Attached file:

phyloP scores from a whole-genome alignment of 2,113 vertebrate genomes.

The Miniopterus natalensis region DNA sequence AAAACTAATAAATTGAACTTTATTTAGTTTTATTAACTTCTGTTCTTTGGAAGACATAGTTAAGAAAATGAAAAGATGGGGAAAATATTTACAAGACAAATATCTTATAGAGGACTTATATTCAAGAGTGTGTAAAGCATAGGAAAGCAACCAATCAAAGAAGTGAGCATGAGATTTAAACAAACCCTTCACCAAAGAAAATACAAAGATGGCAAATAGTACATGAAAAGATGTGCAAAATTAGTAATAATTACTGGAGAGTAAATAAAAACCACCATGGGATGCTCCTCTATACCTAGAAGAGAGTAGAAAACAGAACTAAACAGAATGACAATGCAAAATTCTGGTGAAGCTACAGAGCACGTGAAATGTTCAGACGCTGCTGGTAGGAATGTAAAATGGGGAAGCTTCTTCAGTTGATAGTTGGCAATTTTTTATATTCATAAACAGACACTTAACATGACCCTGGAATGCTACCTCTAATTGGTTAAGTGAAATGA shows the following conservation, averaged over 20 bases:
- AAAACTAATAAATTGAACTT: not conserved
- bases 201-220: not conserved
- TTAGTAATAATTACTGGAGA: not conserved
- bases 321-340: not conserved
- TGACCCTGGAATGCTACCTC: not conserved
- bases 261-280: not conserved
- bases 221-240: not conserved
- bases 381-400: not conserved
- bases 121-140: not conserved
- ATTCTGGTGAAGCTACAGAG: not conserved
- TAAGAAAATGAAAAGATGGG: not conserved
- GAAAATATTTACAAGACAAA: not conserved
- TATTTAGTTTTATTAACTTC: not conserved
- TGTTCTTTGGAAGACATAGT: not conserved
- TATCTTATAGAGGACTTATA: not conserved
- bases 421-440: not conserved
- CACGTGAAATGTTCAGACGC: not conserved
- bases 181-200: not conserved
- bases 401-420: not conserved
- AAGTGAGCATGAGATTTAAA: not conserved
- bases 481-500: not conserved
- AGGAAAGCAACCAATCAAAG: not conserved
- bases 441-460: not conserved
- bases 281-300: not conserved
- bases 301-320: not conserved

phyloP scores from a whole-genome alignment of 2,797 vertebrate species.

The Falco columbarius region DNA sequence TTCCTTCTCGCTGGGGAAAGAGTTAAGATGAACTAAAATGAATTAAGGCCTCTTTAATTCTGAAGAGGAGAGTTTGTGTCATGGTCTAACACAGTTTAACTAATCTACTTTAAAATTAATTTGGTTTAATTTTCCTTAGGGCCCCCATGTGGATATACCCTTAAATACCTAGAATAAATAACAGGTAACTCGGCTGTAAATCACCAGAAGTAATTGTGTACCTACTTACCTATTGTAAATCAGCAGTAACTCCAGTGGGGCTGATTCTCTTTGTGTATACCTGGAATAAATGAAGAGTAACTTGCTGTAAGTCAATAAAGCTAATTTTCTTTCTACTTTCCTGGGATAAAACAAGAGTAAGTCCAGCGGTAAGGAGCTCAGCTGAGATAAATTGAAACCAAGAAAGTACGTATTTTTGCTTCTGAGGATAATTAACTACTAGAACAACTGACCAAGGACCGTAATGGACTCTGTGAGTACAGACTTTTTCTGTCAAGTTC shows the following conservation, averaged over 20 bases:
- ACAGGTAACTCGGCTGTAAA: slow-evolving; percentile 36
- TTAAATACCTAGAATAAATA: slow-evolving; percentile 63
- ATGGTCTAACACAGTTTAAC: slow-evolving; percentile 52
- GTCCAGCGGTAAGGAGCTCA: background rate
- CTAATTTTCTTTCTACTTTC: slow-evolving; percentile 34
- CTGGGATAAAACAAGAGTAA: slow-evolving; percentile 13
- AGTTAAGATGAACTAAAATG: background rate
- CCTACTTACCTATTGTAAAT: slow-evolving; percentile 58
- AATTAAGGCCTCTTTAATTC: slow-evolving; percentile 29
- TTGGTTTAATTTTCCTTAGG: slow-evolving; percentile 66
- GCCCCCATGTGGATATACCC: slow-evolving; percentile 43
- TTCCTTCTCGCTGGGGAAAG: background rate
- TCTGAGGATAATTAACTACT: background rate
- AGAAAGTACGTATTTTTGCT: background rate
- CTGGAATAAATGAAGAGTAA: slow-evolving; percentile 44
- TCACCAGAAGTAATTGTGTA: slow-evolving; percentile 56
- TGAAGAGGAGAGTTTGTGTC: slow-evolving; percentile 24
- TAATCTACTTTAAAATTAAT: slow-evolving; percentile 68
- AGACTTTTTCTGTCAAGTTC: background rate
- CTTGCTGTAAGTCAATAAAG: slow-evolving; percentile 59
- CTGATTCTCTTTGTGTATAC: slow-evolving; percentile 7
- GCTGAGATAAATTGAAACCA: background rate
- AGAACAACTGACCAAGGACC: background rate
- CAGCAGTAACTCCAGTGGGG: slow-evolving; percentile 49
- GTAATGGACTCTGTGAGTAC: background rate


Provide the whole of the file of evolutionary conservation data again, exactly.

phyloP scores from a whole-genome alignment of 2,113 vertebrate genomes.

The Miniopterus natalensis region DNA sequence AAAACTAATAAATTGAACTTTATTTAGTTTTATTAACTTCTGTTCTTTGGAAGACATAGTTAAGAAAATGAAAAGATGGGGAAAATATTTACAAGACAAATATCTTATAGAGGACTTATATTCAAGAGTGTGTAAAGCATAGGAAAGCAACCAATCAAAGAAGTGAGCATGAGATTTAAACAAACCCTTCACCAAAGAAAATACAAAGATGGCAAATAGTACATGAAAAGATGTGCAAAATTAGTAATAATTACTGGAGAGTAAATAAAAACCACCATGGGATGCTCCTCTATACCTAGAAGAGAGTAGAAAACAGAACTAAACAGAATGACAATGCAAAATTCTGGTGAAGCTACAGAGCACGTGAAATGTTCAGACGCTGCTGGTAGGAATGTAAAATGGGGAAGCTTCTTCAGTTGATAGTTGGCAATTTTTTATATTCATAAACAGACACTTAACATGACCCTGGAATGCTACCTCTAATTGGTTAAGTGAAATGA shows the following conservation, averaged over 20 bases:
- AAAACTAATAAATTGAACTT: not conserved
- bases 201-220: not conserved
- TTAGTAATAATTACTGGAGA: not conserved
- bases 321-340: not conserved
- TGACCCTGGAATGCTACCTC: not conserved
- bases 261-280: not conserved
- bases 221-240: not conserved
- bases 381-400: not conserved
- bases 121-140: not conserved
- ATTCTGGTGAAGCTACAGAG: not conserved
- TAAGAAAATGAAAAGATGGG: not conserved
- GAAAATATTTACAAGACAAA: not conserved
- TATTTAGTTTTATTAACTTC: not conserved
- TGTTCTTTGGAAGACATAGT: not conserved
- TATCTTATAGAGGACTTATA: not conserved
- bases 421-440: not conserved
- CACGTGAAATGTTCAGACGC: not conserved
- bases 181-200: not conserved
- bases 401-420: not conserved
- AAGTGAGCATGAGATTTAAA: not conserved
- bases 481-500: not conserved
- AGGAAAGCAACCAATCAAAG: not conserved
- bases 441-460: not conserved
- bases 281-300: not conserved
- bases 301-320: not conserved

phyloP scores from a whole-genome alignment of 2,797 vertebrate species.

The Falco columbarius region DNA sequence TTCCTTCTCGCTGGGGAAAGAGTTAAGATGAACTAAAATGAATTAAGGCCTCTTTAATTCTGAAGAGGAGAGTTTGTGTCATGGTCTAACACAGTTTAACTAATCTACTTTAAAATTAATTTGGTTTAATTTTCCTTAGGGCCCCCATGTGGATATACCCTTAAATACCTAGAATAAATAACAGGTAACTCGGCTGTAAATCACCAGAAGTAATTGTGTACCTACTTACCTATTGTAAATCAGCAGTAACTCCAGTGGGGCTGATTCTCTTTGTGTATACCTGGAATAAATGAAGAGTAACTTGCTGTAAGTCAATAAAGCTAATTTTCTTTCTACTTTCCTGGGATAAAACAAGAGTAAGTCCAGCGGTAAGGAGCTCAGCTGAGATAAATTGAAACCAAGAAAGTACGTATTTTTGCTTCTGAGGATAATTAACTACTAGAACAACTGACCAAGGACCGTAATGGACTCTGTGAGTACAGACTTTTTCTGTCAAGTTC shows the following conservation, averaged over 20 bases:
- ACAGGTAACTCGGCTGTAAA: slow-evolving; percentile 36
- TTAAATACCTAGAATAAATA: slow-evolving; percentile 63
- ATGGTCTAACACAGTTTAAC: slow-evolving; percentile 52
- GTCCAGCGGTAAGGAGCTCA: background rate
- CTAATTTTCTTTCTACTTTC: slow-evolving; percentile 34
- CTGGGATAAAACAAGAGTAA: slow-evolving; percentile 13
- AGTTAAGATGAACTAAAATG: background rate
- CCTACTTACCTATTGTAAAT: slow-evolving; percentile 58
- AATTAAGGCCTCTTTAATTC: slow-evolving; percentile 29
- TTGGTTTAATTTTCCTTAGG: slow-evolving; percentile 66
- GCCCCCATGTGGATATACCC: slow-evolving; percentile 43
- TTCCTTCTCGCTGGGGAAAG: background rate
- TCTGAGGATAATTAACTACT: background rate
- AGAAAGTACGTATTTTTGCT: background rate
- CTGGAATAAATGAAGAGTAA: slow-evolving; percentile 44
- TCACCAGAAGTAATTGTGTA: slow-evolving; percentile 56
- TGAAGAGGAGAGTTTGTGTC: slow-evolving; percentile 24
- TAATCTACTTTAAAATTAAT: slow-evolving; percentile 68
- AGACTTTTTCTGTCAAGTTC: background rate
- CTTGCTGTAAGTCAATAAAG: slow-evolving; percentile 59
- CTGATTCTCTTTGTGTATAC: slow-evolving; percentile 7
- GCTGAGATAAATTGAAACCA: background rate
- AGAACAACTGACCAAGGACC: background rate
- CAGCAGTAACTCCAGTGGGG: slow-evolving; percentile 49
- GTAATGGACTCTGTGAGTAC: background rate